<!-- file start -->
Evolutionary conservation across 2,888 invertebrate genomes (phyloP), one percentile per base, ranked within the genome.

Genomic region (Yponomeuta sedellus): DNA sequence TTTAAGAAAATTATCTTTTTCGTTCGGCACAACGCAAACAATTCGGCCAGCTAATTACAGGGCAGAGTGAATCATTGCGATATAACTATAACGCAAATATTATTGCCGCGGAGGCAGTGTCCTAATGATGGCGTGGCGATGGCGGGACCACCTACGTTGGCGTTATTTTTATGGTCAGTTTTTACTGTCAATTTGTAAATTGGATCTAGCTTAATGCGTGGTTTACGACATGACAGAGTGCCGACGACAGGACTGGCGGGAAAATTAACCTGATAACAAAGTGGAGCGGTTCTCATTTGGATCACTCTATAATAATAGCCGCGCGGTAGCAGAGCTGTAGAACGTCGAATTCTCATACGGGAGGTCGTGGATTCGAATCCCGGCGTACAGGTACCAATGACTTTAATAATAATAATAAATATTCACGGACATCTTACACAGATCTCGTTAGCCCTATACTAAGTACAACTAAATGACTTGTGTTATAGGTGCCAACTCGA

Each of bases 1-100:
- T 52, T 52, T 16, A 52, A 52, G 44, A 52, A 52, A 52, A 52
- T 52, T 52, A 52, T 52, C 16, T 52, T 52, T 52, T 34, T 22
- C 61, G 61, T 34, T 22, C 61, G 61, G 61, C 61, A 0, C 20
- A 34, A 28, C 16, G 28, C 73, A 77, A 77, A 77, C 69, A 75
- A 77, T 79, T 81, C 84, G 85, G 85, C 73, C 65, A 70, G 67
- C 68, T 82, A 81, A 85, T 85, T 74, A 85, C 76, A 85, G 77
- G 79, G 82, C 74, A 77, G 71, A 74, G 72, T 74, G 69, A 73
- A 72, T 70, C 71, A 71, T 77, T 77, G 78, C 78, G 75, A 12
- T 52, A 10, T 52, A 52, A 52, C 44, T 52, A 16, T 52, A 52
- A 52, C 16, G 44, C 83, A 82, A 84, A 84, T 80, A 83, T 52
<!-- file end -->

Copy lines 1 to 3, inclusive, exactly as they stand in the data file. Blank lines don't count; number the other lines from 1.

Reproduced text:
Evolutionary conservation across 2,888 invertebrate genomes (phyloP), one percentile per base, ranked within the genome.

Genomic region (Yponomeuta sedellus): DNA sequence TTTAAGAAAATTATCTTTTTCGTTCGGCACAACGCAAACAATTCGGCCAGCTAATTACAGGGCAGAGTGAATCATTGCGATATAACTATAACGCAAATATTATTGCCGCGGAGGCAGTGTCCTAATGATGGCGTGGCGATGGCGGGACCACCTACGTTGGCGTTATTTTTATGGTCAGTTTTTACTGTCAATTTGTAAATTGGATCTAGCTTAATGCGTGGTTTACGACATGACAGAGTGCCGACGACAGGACTGGCGGGAAAATTAACCTGATAACAAAGTGGAGCGGTTCTCATTTGGATCACTCTATAATAATAGCCGCGCGGTAGCAGAGCTGTAGAACGTCGAATTCTCATACGGGAGGTCGTGGATTCGAATCCCGGCGTACAGGTACCAATGACTTTAATAATAATAATAAATATTCACGGACATCTTACACAGATCTCGTTAGCCCTATACTAAGTACAACTAAATGACTTGTGTTATAGGTGCCAACTCGA

Each of bases 1-100: